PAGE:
Principled negotiation, as described in the bestselling negotiation book Getting to Yes, encourages us to share and explore the deeper interests underlying our stated positions.
When negotiators disagree about an issue, consulting objective criteria can be a lot more productive than adversarial bargaining. This “principled negotiation” involves drawing on principles and objective criteria to settle differences rather than making opinion-based arguments.
When you discuss your area of disagreement through the lens of independent standards, you sidestep the common temptation to defend your own position and tear down the other party’s. In the process, you increase your odds of coming together—both in the short term and during the life of any agreement you reach.
There are four main elements of principled negotiation:
1. Separate the people from the problem. In principled negotiation, negotiators work to deal with emotions and personality issues separately from the issues at stake.
2. Focus on interests, not positions. Look beyond hard-and-fast positions to try to identify underlying interests—basic needs, wants, and motivations.
3. Invent options for mutual gain. In principled negotiation, negotiators devote significant time to brainstorming a wide range of possible options before choosing the best one.
4. Insist on using objective criteria. It’s common in negotiation for parties to argue back and forth about whose “facts” are correct. This type of argument is likely to end in either impasse or an inefficient compromise.
The more you bring standards of fairness, efficiency, or scientific merit to bear on your particular problem, the more likely you are to produce a final package that is wise and fair.
Parties can often reach a better agreement through integrative negotiation—that is, by identifying interests where they have different preferences and making tradeoffs among them. If you care more about what movie you see tonight, but your friend cares more about where you have dinner, for example, you can each get your preference on the issue … Read More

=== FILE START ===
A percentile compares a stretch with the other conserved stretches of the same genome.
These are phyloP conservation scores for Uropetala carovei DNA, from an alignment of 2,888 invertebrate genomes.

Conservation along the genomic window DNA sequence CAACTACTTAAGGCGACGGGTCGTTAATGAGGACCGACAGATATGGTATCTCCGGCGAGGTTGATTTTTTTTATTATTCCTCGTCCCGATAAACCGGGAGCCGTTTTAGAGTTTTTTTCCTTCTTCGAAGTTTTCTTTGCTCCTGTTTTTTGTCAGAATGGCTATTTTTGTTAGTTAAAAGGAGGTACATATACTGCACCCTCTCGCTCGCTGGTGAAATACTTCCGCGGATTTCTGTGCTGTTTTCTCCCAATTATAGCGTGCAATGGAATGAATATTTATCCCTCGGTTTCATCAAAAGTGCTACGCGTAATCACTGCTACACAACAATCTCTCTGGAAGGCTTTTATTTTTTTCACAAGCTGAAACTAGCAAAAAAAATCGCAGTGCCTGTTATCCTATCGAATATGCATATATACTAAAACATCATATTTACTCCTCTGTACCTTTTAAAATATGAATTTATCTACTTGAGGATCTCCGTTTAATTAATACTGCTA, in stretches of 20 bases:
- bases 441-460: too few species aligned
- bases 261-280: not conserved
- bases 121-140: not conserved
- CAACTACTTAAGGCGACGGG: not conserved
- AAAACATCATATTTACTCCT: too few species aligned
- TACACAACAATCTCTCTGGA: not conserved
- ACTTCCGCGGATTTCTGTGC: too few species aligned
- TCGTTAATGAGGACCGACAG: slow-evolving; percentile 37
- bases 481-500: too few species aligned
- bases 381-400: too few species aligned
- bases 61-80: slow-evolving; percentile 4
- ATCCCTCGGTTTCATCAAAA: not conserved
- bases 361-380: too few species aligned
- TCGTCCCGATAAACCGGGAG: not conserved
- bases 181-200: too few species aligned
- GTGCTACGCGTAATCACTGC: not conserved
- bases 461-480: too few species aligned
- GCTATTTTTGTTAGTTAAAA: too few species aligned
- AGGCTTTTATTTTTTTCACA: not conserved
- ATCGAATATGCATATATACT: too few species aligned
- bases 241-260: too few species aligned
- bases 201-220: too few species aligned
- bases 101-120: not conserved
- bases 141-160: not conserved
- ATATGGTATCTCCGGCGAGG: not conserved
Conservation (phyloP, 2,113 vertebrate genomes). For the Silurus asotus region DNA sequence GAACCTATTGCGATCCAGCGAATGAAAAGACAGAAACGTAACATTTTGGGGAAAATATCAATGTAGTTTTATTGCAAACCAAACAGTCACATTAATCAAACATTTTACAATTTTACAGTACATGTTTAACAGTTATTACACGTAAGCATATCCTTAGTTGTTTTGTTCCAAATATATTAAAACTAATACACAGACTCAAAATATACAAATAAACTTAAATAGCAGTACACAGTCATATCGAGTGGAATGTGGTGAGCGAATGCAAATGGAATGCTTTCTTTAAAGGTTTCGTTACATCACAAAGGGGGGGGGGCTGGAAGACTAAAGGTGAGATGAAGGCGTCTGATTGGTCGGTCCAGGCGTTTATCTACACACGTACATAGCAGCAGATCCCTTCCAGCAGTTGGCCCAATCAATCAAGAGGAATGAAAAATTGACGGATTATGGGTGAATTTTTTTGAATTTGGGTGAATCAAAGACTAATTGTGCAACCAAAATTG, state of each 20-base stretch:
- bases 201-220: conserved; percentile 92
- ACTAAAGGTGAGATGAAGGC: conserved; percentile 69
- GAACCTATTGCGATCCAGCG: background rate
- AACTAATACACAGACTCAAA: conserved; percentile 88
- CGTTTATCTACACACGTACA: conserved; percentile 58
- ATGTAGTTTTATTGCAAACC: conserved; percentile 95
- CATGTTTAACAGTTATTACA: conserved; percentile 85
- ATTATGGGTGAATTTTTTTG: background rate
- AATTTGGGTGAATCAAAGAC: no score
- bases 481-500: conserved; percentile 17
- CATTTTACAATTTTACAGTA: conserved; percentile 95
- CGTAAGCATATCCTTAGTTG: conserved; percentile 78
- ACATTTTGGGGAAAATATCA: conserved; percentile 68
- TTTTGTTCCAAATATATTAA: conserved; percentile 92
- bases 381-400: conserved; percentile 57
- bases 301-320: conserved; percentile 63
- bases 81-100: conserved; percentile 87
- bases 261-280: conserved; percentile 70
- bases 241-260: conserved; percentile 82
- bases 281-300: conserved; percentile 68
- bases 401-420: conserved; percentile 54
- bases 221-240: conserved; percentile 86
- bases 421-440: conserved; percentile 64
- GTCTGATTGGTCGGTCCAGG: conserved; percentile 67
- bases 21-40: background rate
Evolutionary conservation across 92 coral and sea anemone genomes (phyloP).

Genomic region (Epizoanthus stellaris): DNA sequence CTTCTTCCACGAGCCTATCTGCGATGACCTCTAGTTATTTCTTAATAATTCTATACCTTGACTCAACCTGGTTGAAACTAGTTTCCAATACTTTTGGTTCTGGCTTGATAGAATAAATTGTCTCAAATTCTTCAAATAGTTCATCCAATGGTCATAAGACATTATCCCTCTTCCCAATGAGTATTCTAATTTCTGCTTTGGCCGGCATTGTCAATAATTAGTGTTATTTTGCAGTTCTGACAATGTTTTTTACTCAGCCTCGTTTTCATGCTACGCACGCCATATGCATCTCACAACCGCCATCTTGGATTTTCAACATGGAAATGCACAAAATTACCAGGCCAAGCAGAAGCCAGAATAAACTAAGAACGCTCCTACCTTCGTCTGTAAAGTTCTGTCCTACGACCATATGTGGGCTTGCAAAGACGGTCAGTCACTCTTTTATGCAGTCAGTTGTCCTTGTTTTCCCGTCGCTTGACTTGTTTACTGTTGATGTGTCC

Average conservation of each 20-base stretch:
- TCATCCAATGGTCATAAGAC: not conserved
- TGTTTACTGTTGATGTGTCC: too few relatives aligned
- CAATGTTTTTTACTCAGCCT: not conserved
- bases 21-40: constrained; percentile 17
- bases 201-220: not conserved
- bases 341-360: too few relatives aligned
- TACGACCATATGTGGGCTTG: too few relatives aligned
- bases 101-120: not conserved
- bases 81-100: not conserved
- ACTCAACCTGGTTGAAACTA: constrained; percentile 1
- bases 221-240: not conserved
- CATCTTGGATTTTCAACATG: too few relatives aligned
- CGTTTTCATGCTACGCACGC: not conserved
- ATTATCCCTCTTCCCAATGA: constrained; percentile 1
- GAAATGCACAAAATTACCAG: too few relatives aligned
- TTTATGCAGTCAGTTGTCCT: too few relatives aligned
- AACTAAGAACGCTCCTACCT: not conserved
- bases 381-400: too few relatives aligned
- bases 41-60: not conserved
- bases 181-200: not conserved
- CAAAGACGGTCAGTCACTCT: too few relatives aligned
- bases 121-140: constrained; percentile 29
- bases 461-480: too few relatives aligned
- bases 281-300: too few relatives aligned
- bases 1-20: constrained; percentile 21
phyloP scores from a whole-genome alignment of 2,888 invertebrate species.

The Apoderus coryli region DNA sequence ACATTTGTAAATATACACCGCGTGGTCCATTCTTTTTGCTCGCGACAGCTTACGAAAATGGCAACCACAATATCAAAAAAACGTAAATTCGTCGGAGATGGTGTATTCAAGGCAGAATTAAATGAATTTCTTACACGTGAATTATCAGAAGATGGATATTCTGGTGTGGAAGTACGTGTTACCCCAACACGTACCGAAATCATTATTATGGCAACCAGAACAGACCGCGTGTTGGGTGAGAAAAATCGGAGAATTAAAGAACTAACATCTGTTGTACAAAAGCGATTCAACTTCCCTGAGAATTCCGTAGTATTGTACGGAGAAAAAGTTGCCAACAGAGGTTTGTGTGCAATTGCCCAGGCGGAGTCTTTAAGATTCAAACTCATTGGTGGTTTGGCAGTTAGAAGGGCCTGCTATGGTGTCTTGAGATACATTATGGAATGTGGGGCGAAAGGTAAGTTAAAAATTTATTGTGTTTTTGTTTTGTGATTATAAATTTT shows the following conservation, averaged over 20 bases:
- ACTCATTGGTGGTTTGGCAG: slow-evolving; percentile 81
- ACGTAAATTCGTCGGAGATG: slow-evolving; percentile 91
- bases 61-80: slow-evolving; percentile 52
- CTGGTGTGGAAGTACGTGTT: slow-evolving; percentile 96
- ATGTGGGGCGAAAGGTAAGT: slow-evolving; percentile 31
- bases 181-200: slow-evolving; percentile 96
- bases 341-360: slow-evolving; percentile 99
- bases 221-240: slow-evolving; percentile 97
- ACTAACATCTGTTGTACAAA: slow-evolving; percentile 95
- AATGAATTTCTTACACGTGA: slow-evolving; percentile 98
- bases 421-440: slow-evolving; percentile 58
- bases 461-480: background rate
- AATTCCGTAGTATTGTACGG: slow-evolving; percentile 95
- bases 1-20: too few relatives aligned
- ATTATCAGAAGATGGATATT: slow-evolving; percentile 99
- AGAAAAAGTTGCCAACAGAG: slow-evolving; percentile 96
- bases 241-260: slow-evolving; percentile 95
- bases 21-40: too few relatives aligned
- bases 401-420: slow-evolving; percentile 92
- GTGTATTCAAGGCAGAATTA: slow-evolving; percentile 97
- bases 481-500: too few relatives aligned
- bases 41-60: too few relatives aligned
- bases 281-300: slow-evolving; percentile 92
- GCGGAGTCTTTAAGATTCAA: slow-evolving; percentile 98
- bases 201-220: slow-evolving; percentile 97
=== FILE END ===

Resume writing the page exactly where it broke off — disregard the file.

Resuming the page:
There’s a better, third way of negotiating—one that doesn’t rely on toughness or accommodation, but that will improve your likelihood of meeting your negotiation goals. In their pivotal negotiation text, Getting to Yes: Negotiating Agreement Without Giving In (Penguin, 2nd edition, 1991), Roger Fisher, William Ury, and Bruce Patton of the Harvard Negotiation Project promote … Read More
How do you use the mutual gains approach in contract negotiations?
In contract negotiations, parties can often resort to positional bargaining instead of using the mutual gains approach. Teaching students to generate creative options in contract negotiations can help them avoid positional bargaining and achieve more beneficial and sustainable agreements. The Teaching Negotiation Resource Center (TNRC) … Read More
Deceptive tactics in negotiation can run rampant: parties “stretch” the numbers, conceal key information, and make promises they know they can’t keep. The benefits of negotiation in business offer strong incentives to detect these behaviors. Unfortunately, however, most of us are very poor lie detectors.
Even professionals who encounter liars regularly, such as police officers and … Read More
A distinguished older soprano, Sally has not had a lead role in two years. However, when another soprano falls ill, the Lyric Opera is eager to hire Sally…but at what price?
Sally Soprano is one of the best-known role-play simulations from the Program on Negotiation’s Teaching Negotiation Resource Center (TNRC). And it’s a classic for good … Read More
Update Your Teaching Materials with Our Top Negotiation Role Play Simulations
The field of negotiation is constantly evolving, and as such, requires new ways of teaching negotiation. It can sometimes happen that students come into a class having already encountered the negotiation simulation being used in the course, or that a different kind of exercise is … Read More
Negotiation refers to the process of working out agreements that meet each party’s needs and address their interests. People negotiate all the time in their everyday lives: in the workplace, within families, and when buying goods and services. Knowing which negotiation strategies to use in different circumstances can make a significant difference. The Teaching Negotiation … Read More
The Harvard Negotiation Project was recently mentioned in the Wall Street Journal by David Feith in his interview with Benny Tai, “China’s New Freedom Fighters.”
Benny Tai, a 49 year old lawyer who has been branded an “enemy of the state,” founded Occupy Central with Love and Peace, a group that promotes civil disobedience in order … Read More
Why are some negotiation exercises still used in a great many university classes even twenty years after they were written? In an effort to understand more about the enduring quality of some classic teaching materials, we asked faculty affiliated with PON to explain why they think some role play simulations remain bestsellers in the Clearinghouse … Read Why Classic Cases?